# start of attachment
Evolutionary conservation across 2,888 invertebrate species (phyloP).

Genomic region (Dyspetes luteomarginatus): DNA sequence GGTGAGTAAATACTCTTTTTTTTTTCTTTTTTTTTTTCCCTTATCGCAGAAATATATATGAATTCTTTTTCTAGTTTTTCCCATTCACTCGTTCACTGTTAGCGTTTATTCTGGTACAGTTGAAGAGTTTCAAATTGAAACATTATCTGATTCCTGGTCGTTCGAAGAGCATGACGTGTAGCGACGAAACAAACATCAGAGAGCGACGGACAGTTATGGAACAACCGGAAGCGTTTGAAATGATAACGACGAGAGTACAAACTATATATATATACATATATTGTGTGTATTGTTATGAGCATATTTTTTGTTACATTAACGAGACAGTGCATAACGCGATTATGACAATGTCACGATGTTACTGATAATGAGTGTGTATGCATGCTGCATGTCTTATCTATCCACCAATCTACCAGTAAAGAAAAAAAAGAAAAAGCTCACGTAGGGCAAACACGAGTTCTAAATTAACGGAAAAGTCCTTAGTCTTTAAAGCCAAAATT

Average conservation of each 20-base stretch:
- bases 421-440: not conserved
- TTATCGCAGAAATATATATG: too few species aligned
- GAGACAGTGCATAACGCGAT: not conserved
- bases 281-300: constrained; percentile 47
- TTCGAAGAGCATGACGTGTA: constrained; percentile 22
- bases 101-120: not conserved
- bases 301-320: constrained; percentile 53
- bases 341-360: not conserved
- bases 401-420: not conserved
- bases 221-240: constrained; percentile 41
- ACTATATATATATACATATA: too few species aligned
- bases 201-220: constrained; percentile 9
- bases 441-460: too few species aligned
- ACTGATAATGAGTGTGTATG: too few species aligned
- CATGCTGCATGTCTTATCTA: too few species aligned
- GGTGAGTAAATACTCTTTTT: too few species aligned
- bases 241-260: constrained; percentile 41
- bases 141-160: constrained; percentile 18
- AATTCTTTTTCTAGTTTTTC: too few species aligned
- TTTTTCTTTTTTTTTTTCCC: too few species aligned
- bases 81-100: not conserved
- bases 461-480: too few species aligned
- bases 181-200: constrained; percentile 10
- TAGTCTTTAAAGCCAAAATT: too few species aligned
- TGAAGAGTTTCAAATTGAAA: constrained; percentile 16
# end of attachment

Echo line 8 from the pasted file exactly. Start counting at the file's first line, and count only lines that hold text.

- TTCGAAGAGCATGACGTGTA: constrained; percentile 22